The author with a doctorate in Soviet history, and who is also a columnist for Dainik Jagaran and Dainik Tribune, tries to prove through this book of his that it is a strange phenomenon in this country where the principle of secularism has been given the pride of place in the Constitution, where it is often repeated during political discussions and developments and where it is discussed innumerable number of times by influential writers and intellectuals as if it is a religious or the final word?but there is very little or no serious or comprehensive discussion on it. The principle of secularism or religious tolerance which is written down in the preface to the Indian Constitution and to which many wrongly refer as religious tolerance remains as vague as ever.
Another notable feature though it has a different position in the Constitution is the word ?socialism?. So long as the Soviet Union was one single unit, there used to be innumerable articles and discussions in praise and criticism of it. But no one takes the name of socialism now because of the disintegration of the Soviet Union and Eastern Europe, corroborating the failure of socialism.
Unfortunately secularism continues to be blindly worshipped in our country. What is the meaning of secularism; its historical development; its status in the European democratic and political systems; the views of Indian intelligentsia on it; its philosophical and lawful framework; the style and role of the secularism practiced in India in comparison to Europe; clear demarcation of its genuine identity; absence of its description in the main Constitution of India; the subsequent grant of the topmost slot to it in the Indian Constitution after three decades; failure to enunciate it clearly in the Constitution; giving secularism the pride of place not only in discussions but in all political administrative and educational activities?all these have seldom come up for an open discussion, says the author.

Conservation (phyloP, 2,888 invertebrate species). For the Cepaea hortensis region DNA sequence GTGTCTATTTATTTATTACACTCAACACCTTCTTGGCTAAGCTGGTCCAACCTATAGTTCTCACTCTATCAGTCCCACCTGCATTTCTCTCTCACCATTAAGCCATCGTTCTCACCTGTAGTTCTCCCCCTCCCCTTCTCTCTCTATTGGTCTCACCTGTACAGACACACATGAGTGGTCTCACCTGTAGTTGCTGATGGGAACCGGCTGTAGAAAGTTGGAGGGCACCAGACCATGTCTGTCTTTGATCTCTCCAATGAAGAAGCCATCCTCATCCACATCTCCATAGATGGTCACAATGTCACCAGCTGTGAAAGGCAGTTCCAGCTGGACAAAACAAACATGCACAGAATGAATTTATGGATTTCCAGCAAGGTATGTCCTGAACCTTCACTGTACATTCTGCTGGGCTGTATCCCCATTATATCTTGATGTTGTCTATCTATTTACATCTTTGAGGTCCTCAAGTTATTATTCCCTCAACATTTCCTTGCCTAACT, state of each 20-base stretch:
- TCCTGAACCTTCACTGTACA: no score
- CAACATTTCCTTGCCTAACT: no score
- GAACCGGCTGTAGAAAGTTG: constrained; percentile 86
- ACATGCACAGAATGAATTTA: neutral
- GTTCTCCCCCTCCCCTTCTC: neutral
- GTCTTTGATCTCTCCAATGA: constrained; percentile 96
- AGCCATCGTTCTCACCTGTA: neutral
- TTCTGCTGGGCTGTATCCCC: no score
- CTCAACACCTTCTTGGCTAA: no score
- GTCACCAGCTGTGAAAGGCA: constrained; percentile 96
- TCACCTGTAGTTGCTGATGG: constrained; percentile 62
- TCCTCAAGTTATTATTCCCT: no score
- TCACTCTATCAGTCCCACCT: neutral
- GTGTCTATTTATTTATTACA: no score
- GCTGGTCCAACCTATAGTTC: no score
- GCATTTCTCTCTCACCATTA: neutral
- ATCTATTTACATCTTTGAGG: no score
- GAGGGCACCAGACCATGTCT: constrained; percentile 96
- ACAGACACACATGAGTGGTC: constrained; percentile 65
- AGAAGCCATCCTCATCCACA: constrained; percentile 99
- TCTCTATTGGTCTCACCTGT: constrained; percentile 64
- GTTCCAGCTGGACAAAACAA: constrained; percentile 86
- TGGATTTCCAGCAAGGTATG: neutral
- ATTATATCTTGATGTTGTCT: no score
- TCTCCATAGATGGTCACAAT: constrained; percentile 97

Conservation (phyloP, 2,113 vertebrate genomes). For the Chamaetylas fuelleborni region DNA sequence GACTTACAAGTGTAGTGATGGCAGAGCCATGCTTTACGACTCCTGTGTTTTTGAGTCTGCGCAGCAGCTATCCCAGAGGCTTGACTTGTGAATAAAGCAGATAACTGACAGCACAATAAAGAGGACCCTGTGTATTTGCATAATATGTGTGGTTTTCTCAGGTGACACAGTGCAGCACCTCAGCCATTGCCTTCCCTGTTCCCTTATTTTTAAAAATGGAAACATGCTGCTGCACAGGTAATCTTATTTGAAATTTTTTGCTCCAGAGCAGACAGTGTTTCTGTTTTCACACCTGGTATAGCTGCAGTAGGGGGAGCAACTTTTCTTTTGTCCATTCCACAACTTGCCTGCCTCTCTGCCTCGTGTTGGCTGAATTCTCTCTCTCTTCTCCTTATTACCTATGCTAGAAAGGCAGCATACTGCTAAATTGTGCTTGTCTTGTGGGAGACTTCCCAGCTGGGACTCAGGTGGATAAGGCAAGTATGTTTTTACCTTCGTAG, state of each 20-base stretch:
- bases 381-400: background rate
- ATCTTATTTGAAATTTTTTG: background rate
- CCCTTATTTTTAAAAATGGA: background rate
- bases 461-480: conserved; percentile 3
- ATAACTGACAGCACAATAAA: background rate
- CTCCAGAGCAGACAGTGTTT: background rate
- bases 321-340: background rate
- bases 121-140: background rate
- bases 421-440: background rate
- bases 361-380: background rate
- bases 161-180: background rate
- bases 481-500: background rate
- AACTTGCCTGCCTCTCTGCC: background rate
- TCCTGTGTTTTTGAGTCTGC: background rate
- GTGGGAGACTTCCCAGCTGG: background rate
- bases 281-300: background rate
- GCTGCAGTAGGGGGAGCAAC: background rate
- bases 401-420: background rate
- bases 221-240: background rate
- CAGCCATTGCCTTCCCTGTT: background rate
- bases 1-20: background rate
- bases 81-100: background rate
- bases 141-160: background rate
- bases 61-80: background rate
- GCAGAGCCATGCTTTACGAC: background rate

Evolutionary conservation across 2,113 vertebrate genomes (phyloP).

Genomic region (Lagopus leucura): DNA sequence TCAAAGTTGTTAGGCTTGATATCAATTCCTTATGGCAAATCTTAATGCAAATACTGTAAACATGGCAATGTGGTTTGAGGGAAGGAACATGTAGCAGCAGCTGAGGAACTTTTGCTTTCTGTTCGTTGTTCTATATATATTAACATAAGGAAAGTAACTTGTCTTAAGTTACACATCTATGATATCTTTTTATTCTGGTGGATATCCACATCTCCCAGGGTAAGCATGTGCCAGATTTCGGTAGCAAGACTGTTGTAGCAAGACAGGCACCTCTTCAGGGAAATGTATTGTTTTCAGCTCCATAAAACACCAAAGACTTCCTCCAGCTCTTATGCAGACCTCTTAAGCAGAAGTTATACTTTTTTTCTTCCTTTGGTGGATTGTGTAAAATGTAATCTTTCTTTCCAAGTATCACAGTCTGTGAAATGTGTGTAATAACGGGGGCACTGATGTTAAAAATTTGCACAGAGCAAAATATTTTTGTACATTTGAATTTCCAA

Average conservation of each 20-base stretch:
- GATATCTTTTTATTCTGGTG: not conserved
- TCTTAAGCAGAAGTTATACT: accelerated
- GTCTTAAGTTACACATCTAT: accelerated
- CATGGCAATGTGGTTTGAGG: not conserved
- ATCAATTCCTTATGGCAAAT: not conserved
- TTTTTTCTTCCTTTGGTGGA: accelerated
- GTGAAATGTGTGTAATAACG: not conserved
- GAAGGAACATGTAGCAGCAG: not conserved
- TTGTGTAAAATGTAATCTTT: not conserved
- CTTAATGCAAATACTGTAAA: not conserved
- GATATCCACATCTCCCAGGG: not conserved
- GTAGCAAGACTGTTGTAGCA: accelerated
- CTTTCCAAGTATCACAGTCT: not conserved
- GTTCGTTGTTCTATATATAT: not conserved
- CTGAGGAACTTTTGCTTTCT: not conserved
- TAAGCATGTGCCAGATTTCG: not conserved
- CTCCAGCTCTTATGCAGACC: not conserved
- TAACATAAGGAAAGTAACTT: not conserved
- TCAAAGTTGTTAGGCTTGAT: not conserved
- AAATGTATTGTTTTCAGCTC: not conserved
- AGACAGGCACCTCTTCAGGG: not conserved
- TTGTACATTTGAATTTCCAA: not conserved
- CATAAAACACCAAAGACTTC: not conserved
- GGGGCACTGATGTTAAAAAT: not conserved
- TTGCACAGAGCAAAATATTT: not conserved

He tries to show through his book that after the September 11, 2001 attack by Muslim extremists and with widespread acquisition of military equipment, high caste politicians, editors, philosophers, historians and individualists living in safe and sophisticated areas of metro cities like Delhi, Mumbai, Bangalore, etc. are not aware of the destruction that can be wrought by these fanatical Islamic fundamentalists. He says that most Hindus are living in a world of make-believe, far from the reality. He says that such Hindus who are living in an artificial world, blind to the realities. He is extremely critical of how easily without any qualms the Shankaracharya of Kanchi was insulted by being put behind bars and how the axis of Marxists, Nehruvians an missionaries is engaged in anti-Hindu, anti-national campaigns, without any strong voice being raised by others in objection. He fears that before long the Indian society would find itself on the crossroads of a Cold War and that the Indian society is yet to be aroused to the stark realities. ?M.G.
(Akshaya Prakashan, 208 M.G. House, 2 Community Centre, Wazirpur Industrial Area, Delhi-110052.)